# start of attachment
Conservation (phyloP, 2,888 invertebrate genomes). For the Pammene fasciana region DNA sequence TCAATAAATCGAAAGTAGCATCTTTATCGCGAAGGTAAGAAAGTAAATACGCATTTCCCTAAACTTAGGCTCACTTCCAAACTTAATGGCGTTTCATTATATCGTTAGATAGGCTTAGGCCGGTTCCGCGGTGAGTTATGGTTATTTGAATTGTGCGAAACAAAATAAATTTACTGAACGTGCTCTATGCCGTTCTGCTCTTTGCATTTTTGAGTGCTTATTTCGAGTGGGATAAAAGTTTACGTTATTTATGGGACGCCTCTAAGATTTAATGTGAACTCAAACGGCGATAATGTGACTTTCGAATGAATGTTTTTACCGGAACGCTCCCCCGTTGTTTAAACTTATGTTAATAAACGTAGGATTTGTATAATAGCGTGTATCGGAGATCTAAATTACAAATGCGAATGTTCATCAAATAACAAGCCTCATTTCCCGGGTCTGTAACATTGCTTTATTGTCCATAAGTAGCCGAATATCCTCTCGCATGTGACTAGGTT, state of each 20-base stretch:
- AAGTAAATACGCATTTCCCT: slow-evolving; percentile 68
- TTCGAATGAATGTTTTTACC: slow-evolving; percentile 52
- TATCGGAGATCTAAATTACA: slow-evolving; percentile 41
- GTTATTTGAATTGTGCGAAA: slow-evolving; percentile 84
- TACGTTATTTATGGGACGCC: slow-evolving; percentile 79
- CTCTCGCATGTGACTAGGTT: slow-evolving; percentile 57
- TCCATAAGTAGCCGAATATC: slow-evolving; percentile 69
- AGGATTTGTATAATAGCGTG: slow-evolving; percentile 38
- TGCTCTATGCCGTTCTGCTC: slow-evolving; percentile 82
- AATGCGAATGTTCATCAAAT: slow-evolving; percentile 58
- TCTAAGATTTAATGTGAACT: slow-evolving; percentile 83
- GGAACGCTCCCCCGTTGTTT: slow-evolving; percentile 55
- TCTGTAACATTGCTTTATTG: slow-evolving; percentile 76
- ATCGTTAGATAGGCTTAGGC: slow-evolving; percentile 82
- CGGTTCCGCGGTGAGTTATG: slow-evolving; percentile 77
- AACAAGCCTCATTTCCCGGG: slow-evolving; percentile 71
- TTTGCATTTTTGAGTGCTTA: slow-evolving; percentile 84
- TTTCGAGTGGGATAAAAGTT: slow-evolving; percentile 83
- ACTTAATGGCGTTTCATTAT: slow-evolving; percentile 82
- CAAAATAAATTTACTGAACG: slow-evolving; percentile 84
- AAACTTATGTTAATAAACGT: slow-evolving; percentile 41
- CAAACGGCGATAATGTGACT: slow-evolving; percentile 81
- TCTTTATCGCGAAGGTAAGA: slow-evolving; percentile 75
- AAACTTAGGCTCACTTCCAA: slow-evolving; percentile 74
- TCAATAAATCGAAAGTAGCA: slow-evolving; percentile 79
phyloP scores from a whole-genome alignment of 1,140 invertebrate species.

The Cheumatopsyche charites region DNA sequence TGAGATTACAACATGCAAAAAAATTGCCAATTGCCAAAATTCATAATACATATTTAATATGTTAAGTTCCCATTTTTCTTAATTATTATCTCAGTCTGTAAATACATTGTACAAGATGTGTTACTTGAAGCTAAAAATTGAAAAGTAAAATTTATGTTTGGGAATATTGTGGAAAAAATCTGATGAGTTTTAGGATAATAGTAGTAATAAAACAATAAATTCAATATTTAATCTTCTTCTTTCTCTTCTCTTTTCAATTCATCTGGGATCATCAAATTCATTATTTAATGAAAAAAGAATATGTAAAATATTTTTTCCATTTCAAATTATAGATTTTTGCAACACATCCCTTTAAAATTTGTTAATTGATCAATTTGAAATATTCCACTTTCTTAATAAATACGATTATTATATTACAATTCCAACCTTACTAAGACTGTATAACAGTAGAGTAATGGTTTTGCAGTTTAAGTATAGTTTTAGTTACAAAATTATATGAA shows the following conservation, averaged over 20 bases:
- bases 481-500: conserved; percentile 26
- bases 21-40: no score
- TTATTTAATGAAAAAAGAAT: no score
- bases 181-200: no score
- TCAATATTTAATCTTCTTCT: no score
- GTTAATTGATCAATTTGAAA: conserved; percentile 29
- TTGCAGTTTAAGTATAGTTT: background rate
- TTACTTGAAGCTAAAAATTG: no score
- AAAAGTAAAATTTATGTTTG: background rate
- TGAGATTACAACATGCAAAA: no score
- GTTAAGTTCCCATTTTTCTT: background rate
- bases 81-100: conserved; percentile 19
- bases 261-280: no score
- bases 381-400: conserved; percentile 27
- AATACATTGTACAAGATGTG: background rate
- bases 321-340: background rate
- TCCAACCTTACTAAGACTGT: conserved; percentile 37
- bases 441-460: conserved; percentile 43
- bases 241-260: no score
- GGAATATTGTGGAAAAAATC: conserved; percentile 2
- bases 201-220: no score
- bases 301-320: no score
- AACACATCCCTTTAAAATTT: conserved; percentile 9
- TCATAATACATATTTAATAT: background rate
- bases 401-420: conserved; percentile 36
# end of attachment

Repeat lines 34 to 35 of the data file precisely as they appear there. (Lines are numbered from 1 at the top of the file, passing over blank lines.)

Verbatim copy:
- GTTAATTGATCAATTTGAAA: conserved; percentile 29
- TTGCAGTTTAAGTATAGTTT: background rate